Chlorine: the essentials
Chlorine atoms have 17 electrons and the shell structure is 2.8.7. The ground state electronic configuration of neutral chlorine is [Ne].3s2.3p5 and the term symbol of chlorine is 2P3/2.
Chlorine is a greenish yellow gas which combines directly with nearly all elements. Chlorine is a respiratory irritant. The gas irritates the mucous membranes and the liquid burns the skin. As little as 3.5 ppm can be detected as an odour, and 1000 ppm is likely to be fatal after a few deep breaths. It was used as a war gas in 1915. It is not found in a free state in nature, but is found commonly as NaCl (solid or seawater).
Chlorine: physical properties
Chlorine: heat properties
- Melting point: 171.6 [‑101.5 °C (‑150.7 °F)] K
- Boiling point: 239.11 [‑34.04 °C (‑29.27 °F)] K
- Enthalpy of fusion: 20.5 kJ mol-1
Chlorine: atom sizes
- Atomic radius (empirical): 100 pm
- Molecular single bond covalent radius: 99 (coordination number 1) ppm
- van der Waals radius: 182 ppm
- Pauling electronegativity: 3.16 (Pauling units)
- Allred Rochow electronegativity: 2.83 (Pauling units)
- Mulliken-Jaffe electronegativity: 3.10 (14.3% s orbital)
Chlorine: orbital properties
- First ionisation energy: 1251.19 kJ mol‑1
- Second ionisation energy: 2297.67 kJ mol‑1
- Third ionisation energy: 3840 kJ mol‑1
Chlorine: crystal structure
Chlorine: biological data
- Human abundance by weight: 1200000 ppb by weight
Chlorine as chloride (Cl-) is essential for mammals and plants. Digestive juices in the stomache contain hydrochloric acid.
Reactions of chlorine as the element with air, water, halogens, acids, and bases where known.
Chlorine: binary compounds
Binary compounds with halogens (known as halides), oxygen (known as oxides), hydrogen (known as hydrides), and other compounds of chlorine where known.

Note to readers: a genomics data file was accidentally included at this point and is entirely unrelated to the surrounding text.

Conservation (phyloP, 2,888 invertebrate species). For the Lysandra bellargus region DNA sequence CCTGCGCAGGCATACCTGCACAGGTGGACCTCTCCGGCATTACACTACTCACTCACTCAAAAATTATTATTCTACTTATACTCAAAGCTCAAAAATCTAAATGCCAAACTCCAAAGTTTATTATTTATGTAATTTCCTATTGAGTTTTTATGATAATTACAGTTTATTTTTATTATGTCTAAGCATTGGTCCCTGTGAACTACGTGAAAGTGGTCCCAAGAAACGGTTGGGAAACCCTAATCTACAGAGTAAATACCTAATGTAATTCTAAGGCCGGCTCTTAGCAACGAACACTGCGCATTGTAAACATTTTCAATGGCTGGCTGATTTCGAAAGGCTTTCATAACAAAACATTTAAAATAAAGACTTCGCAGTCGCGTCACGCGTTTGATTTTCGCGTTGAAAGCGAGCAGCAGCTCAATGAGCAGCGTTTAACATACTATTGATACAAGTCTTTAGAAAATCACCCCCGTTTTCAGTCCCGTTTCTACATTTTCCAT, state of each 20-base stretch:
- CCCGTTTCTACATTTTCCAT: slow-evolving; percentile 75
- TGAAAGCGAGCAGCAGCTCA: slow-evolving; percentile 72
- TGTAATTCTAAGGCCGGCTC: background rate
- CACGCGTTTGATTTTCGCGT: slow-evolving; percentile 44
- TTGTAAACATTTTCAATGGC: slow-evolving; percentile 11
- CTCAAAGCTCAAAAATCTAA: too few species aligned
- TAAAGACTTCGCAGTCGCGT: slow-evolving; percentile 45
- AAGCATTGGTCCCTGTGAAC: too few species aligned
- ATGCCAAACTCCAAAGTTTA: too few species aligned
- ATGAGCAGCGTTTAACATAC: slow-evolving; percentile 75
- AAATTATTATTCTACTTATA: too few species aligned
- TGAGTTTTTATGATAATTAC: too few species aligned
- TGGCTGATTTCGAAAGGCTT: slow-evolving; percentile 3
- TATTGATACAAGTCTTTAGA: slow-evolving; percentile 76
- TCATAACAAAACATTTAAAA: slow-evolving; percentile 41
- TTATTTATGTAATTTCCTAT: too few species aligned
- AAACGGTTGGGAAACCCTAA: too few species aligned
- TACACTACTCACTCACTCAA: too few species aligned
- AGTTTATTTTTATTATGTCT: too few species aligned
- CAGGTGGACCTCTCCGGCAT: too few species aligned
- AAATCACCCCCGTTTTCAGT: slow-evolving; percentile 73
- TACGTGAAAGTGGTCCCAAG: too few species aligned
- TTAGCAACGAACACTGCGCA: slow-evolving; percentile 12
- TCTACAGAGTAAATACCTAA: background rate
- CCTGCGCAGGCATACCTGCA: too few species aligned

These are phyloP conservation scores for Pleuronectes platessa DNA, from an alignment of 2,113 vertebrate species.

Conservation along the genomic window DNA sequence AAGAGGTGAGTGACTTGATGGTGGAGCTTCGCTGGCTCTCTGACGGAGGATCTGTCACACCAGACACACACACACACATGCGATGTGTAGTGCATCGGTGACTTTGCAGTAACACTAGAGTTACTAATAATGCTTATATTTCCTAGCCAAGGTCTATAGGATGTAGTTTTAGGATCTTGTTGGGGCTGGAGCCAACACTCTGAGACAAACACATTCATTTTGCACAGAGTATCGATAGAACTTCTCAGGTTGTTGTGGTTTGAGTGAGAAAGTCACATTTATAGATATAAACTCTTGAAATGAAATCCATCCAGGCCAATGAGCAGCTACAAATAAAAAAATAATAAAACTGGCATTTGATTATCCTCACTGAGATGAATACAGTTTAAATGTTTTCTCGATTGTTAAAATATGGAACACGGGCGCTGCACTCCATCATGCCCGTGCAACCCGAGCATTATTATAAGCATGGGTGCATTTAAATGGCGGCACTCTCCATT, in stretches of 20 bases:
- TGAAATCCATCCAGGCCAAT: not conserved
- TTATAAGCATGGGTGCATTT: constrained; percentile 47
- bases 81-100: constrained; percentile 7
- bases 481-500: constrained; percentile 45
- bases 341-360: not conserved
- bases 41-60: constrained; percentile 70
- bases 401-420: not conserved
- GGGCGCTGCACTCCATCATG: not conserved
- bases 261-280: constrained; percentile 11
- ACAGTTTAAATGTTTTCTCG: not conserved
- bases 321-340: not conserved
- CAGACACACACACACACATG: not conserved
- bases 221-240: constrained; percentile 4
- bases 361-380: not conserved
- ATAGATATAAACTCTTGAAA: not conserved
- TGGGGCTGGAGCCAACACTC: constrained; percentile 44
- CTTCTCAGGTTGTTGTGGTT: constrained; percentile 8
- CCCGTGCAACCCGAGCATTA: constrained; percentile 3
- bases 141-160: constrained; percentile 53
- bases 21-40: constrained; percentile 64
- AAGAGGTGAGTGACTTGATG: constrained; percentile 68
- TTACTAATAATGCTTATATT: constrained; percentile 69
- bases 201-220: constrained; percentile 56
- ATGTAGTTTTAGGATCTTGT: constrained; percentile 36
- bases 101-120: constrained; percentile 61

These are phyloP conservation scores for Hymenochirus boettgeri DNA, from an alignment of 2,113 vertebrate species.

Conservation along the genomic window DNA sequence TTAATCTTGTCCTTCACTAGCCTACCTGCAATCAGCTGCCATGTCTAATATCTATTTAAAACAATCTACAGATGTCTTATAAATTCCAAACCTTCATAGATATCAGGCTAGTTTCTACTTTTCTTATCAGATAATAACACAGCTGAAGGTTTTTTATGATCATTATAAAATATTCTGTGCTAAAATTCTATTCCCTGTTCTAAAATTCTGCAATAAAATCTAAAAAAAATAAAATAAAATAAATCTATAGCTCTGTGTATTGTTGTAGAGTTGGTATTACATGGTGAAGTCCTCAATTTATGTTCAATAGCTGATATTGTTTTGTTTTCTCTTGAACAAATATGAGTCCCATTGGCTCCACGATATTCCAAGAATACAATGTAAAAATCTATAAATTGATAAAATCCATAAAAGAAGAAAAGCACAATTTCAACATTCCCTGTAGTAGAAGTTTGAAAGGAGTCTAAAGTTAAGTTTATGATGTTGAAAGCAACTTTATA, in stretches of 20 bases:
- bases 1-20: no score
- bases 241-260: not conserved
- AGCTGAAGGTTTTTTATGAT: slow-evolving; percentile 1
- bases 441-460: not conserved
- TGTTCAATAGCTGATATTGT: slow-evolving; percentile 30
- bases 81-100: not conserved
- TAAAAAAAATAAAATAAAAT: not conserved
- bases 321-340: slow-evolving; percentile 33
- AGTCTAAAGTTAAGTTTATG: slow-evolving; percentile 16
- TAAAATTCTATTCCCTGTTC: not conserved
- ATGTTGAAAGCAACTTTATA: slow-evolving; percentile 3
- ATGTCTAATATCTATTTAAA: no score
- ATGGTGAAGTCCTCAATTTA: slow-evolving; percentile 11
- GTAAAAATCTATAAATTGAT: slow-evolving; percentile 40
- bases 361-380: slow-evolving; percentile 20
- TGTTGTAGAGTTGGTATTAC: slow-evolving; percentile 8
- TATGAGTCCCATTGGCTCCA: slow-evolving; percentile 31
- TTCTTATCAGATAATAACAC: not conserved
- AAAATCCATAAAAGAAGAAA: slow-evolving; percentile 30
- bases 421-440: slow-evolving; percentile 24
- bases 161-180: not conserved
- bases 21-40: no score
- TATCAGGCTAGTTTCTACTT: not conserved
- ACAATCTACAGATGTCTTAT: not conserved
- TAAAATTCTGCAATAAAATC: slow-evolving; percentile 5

Chlorine: compound properties
Bond strengths; lattice energies of chlorine halides, hydrides, oxides (where known); and reduction potentials where known.
Chlorine: historyChlorine was discovered by Carl William Scheele in 1774 at Sweden. Origin of name: from the Greek word "chloros" meaning "pale green".
Both Chlorine isotopes, Cl-35 and Cl-37, are used to study the toxicity of environmental pollutant and are usually supplied in the form of NaCl.
Isolation: it is rarely necessary to make chlorine in the laboratory as it is readily available commercially in cylindes. Chlorine is found largely in seawater where it exists as sodium chloride. It is recovered as a reactive, corrosive, pale green chlorine gas from brine (a solution of sodium chloride in water) by electrolyis. Electrolysis of molten salt, NaCl, also succeeds, in which case the other product is sodium metal rather than sodium hydroxide.
Na+ + Cl- + H2O → Na+ + 1/2Cl2 + 1/2H2 + OH-
In the laboratory under carefully controlled conditions, chlorine can be made by the action of an oxidizing agent such as manganese dioxide, MnO2, upon concentrated hydrochloric acid - the same reaction used by Scheele in 1774 when discovering chlorine.
MnO2 + 4HCl → MnCl2 + Cl2 + 2H2O